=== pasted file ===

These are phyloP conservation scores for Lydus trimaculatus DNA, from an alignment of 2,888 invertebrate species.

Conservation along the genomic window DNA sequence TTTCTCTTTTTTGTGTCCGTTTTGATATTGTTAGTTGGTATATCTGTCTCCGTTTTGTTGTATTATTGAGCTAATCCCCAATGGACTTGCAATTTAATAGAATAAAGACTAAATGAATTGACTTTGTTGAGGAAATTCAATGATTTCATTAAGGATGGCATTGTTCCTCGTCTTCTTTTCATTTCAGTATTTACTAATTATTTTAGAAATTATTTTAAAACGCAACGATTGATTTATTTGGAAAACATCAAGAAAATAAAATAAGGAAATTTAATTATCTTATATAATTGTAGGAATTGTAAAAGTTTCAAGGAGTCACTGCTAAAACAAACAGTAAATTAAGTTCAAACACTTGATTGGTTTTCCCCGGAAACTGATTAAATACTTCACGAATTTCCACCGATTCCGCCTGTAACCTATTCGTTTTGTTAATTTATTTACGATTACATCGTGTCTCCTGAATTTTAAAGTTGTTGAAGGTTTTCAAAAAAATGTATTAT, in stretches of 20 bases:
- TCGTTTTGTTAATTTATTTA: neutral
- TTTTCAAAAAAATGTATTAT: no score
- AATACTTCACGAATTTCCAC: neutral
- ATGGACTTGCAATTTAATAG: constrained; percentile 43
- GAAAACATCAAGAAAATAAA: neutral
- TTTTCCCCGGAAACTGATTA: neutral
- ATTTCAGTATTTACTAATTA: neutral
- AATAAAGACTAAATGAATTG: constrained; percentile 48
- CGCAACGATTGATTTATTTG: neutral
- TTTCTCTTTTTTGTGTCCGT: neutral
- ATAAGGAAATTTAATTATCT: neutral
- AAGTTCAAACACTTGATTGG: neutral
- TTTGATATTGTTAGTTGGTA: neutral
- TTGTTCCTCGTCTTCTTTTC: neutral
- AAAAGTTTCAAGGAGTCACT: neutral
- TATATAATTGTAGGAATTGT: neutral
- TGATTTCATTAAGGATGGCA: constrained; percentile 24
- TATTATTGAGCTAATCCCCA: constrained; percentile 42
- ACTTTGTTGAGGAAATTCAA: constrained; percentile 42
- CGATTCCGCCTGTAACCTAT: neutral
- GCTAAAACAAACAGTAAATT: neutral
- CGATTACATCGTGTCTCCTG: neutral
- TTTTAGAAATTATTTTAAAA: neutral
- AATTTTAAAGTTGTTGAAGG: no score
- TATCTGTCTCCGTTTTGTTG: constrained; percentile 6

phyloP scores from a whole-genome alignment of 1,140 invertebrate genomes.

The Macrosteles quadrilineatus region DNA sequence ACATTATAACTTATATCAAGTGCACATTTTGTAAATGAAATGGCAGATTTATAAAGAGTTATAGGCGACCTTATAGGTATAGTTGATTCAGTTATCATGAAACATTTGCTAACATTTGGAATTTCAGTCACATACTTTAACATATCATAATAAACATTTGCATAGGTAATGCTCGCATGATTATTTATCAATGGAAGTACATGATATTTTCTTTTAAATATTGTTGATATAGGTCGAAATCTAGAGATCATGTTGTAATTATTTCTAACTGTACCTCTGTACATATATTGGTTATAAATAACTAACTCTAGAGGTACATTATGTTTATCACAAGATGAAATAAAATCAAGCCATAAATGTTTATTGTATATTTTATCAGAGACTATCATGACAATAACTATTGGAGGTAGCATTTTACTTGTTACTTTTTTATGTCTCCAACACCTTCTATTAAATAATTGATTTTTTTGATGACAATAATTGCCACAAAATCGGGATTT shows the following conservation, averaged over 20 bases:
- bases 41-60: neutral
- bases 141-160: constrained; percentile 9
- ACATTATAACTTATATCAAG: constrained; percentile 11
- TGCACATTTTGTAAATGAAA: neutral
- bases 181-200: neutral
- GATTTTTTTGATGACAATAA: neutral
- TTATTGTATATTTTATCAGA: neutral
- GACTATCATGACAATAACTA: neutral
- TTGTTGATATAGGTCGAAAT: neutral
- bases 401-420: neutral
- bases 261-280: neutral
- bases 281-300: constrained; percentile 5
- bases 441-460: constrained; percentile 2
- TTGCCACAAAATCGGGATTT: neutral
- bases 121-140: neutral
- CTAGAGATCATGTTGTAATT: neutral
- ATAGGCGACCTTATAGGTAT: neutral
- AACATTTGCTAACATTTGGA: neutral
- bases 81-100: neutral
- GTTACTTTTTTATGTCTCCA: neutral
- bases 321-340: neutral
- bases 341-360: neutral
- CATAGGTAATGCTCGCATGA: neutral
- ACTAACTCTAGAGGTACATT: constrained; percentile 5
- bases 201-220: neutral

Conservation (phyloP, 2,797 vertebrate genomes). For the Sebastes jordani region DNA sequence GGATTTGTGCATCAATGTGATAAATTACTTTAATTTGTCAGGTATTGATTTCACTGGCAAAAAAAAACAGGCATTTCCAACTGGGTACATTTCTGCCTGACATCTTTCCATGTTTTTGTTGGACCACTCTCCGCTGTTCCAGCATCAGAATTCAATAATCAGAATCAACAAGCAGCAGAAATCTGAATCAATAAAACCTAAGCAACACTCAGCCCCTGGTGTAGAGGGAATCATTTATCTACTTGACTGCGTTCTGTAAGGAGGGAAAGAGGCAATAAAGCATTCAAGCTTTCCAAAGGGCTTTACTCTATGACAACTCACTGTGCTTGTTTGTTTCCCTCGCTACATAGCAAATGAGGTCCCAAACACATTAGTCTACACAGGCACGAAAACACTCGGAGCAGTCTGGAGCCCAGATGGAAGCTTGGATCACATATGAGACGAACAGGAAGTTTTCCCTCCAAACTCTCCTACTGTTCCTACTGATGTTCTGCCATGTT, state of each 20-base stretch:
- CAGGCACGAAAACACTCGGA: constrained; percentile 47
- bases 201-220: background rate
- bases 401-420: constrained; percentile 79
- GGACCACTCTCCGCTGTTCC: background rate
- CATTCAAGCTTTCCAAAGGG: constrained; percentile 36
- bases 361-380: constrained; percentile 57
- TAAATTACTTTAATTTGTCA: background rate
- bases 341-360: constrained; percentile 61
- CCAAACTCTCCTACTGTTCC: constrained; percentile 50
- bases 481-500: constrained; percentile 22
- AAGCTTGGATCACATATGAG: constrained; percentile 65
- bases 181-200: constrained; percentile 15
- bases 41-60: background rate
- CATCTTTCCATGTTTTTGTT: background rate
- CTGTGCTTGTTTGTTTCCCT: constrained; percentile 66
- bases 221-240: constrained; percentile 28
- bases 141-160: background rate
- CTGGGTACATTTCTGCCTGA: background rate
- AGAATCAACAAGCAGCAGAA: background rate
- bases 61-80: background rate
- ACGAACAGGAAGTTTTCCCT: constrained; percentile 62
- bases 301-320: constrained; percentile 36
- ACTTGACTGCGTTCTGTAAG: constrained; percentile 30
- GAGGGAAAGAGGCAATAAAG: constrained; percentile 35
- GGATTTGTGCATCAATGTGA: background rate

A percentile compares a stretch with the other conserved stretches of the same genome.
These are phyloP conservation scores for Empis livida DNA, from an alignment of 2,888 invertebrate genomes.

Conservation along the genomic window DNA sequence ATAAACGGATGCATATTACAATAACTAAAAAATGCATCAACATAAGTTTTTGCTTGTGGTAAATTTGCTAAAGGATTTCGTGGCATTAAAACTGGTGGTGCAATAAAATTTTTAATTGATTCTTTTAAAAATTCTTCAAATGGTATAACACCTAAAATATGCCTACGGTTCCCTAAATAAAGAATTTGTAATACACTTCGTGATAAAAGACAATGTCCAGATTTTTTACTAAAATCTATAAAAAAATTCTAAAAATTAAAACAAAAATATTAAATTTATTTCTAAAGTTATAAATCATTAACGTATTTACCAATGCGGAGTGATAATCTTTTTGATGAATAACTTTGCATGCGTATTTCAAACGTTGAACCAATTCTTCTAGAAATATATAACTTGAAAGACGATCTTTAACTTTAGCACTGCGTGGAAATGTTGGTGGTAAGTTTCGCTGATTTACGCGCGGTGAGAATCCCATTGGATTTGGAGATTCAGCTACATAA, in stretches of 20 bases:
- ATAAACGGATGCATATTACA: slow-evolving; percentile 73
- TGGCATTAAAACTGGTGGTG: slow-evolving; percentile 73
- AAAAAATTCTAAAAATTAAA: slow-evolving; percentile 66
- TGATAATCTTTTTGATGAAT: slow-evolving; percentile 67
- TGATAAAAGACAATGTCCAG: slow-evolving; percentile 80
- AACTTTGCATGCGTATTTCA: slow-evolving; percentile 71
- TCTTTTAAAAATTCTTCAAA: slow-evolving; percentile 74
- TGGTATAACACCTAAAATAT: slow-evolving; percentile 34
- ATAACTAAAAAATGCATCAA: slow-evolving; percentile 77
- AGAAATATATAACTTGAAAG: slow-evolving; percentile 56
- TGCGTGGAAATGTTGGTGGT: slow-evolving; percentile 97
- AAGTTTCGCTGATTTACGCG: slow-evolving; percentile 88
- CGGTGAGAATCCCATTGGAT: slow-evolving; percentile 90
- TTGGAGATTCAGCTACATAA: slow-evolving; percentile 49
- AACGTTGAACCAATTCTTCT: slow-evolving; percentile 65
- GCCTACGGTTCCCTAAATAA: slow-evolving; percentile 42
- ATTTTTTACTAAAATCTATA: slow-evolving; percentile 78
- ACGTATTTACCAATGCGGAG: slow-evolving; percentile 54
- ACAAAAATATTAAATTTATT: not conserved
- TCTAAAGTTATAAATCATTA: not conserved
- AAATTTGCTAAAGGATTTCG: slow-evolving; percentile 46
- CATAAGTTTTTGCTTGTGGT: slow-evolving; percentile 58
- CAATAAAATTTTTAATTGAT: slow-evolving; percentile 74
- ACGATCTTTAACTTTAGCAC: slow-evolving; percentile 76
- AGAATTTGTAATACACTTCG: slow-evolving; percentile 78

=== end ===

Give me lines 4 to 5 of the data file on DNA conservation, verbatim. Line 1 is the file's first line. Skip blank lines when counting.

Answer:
- TTTTCAAAAAAATGTATTAT: no score
- AATACTTCACGAATTTCCAC: neutral